By way of comparison, just less than 10% of chief executives at FTSE 100 companies in the UK are female. According to recent government statistics, 20% of small and medium-sized companies are female-led. In the world of business start-ups men consistently outnumber women by two-to-one.
So we decided to show our series to a selection of women who are currently running start-ups to find out who they find most inspiring.
Roxane Gergaud, co-founder of Doris & Dicky, a website for finding affordable, boutique hotels
I always find advice from women particularly inspiring as naturally I identify with them more. I have a greater curiosity in the motivations behind and the routes to female success and draw strength from other women's experiences.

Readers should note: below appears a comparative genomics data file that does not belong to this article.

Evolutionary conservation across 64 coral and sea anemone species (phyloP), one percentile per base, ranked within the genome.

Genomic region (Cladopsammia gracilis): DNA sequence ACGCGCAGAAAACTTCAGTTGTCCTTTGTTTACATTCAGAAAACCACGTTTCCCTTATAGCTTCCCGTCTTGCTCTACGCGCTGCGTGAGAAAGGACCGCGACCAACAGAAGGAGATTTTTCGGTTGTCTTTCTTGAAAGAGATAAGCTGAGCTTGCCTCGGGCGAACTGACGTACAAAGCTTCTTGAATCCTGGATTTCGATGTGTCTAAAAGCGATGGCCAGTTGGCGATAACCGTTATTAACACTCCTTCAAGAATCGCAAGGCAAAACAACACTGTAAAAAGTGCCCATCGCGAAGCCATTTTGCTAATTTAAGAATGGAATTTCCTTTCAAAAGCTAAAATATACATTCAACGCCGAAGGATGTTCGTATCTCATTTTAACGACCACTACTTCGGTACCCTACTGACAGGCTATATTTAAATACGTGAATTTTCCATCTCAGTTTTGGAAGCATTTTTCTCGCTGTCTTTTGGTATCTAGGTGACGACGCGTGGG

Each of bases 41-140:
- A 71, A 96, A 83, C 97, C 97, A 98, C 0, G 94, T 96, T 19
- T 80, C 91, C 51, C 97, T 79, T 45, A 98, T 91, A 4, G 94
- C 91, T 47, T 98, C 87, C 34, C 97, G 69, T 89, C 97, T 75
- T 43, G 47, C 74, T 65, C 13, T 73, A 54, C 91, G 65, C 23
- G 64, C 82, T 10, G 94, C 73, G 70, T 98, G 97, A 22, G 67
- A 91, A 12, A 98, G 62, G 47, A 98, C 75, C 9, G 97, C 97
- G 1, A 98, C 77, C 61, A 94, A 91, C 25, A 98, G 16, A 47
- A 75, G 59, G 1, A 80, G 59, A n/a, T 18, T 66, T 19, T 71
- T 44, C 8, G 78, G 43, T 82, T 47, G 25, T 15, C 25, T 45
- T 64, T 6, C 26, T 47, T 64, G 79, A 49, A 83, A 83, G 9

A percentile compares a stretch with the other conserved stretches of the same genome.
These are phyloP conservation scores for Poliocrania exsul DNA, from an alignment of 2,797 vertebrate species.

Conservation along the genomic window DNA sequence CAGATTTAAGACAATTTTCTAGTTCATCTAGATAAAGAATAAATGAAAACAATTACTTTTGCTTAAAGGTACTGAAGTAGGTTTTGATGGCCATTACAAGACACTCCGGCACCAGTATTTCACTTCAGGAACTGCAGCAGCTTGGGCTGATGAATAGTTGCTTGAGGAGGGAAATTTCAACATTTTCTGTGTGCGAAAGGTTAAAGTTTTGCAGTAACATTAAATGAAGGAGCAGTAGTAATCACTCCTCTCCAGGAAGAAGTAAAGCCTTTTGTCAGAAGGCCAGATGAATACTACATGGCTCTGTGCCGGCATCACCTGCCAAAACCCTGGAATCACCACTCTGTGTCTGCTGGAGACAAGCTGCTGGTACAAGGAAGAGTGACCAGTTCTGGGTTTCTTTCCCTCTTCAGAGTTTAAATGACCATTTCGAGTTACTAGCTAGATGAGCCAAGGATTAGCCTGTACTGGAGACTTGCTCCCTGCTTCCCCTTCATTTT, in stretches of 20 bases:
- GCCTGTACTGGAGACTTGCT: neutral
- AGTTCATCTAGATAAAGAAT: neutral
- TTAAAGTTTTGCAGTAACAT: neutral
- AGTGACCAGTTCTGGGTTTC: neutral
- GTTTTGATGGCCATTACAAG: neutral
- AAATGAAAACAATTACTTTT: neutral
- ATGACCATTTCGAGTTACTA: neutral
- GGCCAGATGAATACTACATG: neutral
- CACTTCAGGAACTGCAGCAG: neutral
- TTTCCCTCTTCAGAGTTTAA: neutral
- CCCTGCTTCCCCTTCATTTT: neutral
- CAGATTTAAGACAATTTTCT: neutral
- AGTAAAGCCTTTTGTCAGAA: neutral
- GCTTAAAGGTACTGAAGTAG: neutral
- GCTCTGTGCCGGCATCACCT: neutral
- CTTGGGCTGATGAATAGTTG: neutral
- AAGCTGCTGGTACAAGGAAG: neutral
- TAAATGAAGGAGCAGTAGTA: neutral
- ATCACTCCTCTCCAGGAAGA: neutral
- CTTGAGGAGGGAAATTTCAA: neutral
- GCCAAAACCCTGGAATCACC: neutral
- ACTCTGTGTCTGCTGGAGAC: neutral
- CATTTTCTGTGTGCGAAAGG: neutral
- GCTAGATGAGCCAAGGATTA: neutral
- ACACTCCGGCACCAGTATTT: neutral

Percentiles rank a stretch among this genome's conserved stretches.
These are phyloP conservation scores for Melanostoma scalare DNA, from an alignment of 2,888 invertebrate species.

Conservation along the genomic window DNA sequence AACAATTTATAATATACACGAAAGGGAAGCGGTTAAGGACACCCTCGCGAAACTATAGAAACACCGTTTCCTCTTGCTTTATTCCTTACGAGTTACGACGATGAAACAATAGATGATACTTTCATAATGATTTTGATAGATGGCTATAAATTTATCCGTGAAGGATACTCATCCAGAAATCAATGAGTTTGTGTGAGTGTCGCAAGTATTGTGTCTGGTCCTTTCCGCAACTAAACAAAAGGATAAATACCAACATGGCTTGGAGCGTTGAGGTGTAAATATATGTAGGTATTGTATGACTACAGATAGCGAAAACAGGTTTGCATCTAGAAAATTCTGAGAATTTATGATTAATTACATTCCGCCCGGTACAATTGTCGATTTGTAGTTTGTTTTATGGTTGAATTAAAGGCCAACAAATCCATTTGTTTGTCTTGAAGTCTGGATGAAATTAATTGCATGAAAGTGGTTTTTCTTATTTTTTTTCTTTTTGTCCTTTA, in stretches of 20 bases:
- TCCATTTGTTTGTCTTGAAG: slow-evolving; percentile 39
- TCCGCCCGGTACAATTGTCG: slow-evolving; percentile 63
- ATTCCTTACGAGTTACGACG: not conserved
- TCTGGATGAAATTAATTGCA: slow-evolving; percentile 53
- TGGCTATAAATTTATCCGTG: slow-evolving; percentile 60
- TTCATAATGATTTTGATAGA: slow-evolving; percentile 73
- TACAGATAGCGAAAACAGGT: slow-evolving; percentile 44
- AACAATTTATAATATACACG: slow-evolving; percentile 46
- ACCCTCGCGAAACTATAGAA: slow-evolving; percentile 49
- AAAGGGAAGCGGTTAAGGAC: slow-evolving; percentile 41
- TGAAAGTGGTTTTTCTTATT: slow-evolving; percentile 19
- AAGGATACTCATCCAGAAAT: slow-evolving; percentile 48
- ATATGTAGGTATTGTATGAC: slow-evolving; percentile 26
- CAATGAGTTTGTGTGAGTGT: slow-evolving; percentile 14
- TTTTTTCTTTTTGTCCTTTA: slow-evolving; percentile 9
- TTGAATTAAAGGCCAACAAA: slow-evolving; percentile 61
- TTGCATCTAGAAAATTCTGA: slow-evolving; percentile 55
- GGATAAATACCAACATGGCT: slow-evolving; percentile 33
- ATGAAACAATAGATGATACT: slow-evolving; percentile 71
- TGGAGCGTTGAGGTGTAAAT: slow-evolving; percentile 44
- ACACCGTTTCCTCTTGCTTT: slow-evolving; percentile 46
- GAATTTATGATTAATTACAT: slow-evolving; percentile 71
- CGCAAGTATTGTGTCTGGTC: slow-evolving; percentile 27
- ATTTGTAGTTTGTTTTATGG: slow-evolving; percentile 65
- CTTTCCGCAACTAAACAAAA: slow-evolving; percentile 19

There is a tendency for women to make it more personal, to overtly base their advice on their own experiences which, in turn, makes them feel more accessible as people and their advice more applicable.
I love working in the travel industry. But there are definitely moments when I've realised there are still quite a few corners that are a bit old-fashioned in their views.
I was at times sidelined in meetings by investors wanting to deal with my male co-founder, which was incredibly demoralising and frustrating.
I was often in the situation where I'd get to the end of the meeting and no-one had made eye contact with me.
Adrienne Hanna, CEO and co-founder of Right Revenue, a software start-up that helps hotels decide on pricing
I have worked in travel and hospitality for 30 years.